By Cristina García-Alfonso
The fear that slowly started to build in me took me by surprise as we immersed ourselves in preparedness for something none of us was really prepared for. Being a chaplain at a trauma center, training students in the art of CPE, of “showing up” as the “non-anxious presence” that is so essential, became a challenge.
Along with my colleagues, we were faced with making decisions to ensure the health of our chaplains, residents, and interns, to protect them and their families from potential virus exposure. This was uncharted territory for all of us, adjusting to a new way of offering spiritual care in the unknown. This crisis affected everyone, especially the staff who bravely showed up every day holding their fear, yet caring for patients and families who were not allowed to accompany their loved ones.
Somehow in this war zone, I continued to work and adjust to the ways in which I educated my CPE residents and adjusted the CPE intern group program. Along with my colleagues, we made changes to our on-call calendar, implemented new guidelines for on-call chaplaincy response in accordance to the hospital changes, supported patients and families over the phone when unable to do so in person, found ways to support the staff, and cared for the living and the dead.
I did all this with an increasing fear that was getting into my bones and the imminent realization of not if, but when, I could get sick. Then Sunday arrived and it was my turn to be on call for a 16-hour shift responding to traumas, deaths and other pastoral care needs. As much as I prepared myself for the shift, I didn’t know how the night was going to unfold. In truth, I wasn’t so much prepared as merely willing to show up, or whole enough emotionally as simply trusting that God would be present at a time that asked so much of us all.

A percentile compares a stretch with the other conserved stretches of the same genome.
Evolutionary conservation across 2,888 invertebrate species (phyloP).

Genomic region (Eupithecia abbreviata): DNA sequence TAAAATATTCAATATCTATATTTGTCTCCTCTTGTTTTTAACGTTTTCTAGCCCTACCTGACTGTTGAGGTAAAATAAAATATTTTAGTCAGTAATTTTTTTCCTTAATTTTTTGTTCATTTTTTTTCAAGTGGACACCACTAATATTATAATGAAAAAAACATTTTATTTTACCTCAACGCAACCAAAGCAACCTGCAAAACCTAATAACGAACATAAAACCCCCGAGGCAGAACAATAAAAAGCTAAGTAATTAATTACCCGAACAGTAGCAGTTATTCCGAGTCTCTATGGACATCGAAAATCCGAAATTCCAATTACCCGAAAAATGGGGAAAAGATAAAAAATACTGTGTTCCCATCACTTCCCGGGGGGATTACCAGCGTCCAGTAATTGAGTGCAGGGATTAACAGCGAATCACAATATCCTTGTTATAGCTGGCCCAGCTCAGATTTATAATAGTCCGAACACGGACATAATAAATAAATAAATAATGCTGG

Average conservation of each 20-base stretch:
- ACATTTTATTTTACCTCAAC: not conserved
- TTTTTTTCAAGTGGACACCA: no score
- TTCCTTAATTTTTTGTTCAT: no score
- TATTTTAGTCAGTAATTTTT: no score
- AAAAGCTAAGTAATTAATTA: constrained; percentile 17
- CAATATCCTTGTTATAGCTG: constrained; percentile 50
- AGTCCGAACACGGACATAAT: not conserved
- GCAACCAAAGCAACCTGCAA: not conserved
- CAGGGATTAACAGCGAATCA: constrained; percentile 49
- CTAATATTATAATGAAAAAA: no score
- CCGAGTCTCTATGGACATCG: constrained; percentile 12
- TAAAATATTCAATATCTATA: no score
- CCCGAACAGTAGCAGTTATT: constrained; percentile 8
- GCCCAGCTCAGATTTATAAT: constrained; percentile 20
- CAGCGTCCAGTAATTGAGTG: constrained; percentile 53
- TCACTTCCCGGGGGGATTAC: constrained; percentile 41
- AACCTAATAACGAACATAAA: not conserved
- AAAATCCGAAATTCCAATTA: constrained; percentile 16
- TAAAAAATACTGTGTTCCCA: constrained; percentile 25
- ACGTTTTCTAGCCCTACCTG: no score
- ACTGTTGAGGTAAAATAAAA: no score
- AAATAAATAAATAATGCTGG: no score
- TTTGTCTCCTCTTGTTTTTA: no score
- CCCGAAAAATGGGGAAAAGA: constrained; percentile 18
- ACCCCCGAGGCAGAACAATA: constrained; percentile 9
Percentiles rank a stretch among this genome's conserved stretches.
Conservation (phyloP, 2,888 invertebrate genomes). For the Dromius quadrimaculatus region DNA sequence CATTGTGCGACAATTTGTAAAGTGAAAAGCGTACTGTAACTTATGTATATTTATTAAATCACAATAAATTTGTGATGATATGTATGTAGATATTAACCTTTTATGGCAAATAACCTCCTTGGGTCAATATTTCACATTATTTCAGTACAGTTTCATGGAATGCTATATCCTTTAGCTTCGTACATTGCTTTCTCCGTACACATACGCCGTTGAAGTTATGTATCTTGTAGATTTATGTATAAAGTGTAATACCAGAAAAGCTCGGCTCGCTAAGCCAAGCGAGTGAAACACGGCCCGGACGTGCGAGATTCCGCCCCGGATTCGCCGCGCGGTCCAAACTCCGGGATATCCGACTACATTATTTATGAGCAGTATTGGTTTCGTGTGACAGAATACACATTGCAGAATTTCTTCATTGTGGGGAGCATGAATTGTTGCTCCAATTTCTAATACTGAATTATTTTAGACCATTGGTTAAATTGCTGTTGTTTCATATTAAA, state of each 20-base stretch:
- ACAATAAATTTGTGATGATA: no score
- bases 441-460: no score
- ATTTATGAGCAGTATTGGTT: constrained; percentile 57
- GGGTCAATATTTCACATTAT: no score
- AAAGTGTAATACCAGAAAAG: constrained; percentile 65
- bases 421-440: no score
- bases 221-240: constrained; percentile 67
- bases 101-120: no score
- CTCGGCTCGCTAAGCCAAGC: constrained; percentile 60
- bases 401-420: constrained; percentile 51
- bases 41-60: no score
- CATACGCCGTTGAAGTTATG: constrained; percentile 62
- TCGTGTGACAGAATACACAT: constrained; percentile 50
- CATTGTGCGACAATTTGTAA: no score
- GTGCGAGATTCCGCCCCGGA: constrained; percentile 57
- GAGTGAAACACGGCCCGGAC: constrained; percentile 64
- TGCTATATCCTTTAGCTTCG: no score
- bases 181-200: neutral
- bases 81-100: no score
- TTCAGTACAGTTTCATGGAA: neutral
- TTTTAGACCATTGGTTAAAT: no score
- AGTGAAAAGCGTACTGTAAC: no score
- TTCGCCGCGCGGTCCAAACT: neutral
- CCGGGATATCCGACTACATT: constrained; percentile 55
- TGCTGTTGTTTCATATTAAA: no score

After responding to a couple of cases it dawned on me that when it comes to the business of saving lives, there is no such thing as social distancing. We are all in with one goal in mind — to save a life and provide the care needed. We can be well protected with masks, gowns, and gloves, but the work of restoring a person’s health, I discovered, implies that all of us get in the mud with the ones we are caring for. That includes the families as well.
I responded to my last case in the middle of the night accompanying a patient’s distraught daughter and wife. After learning the patient’s diagnosis and subsequent treatment — and once assuring myself the family was OK — it was time for me to leave. As I said good-bye, the daughter hugged me and the wife blessed me and thanked me for all I had done, for being with them. It felt weird to be hugged in a time when hugs are a hazard, but that hug saved me. It saved me from the powerless fears I was holding onto up to that point. It reminded me of the sacredness of connections and what makes us human. While still fearing I could get sick, I am no longer captive to fear.
This daughter offered me a great gift, as her hug reminded me of a deeper connection with God. I learned that if I stay centered I can manage the fear and return to what I am called to do and be while remaining aware of the challenges. This daughter’s hug freed me as I moved from feeling paralyzed by the very real fear being felt all around the globe to feeling empowered by choosing to stay connected to my calling and vocation. For me, it came down to a choice that also leaves room for a normal fear. How messy life can be!
Cristina García-Alfonso serves as Supervisor of Clinical Pastoral Education at Gwinnett Medical Center in Lawrenceville, Georgia.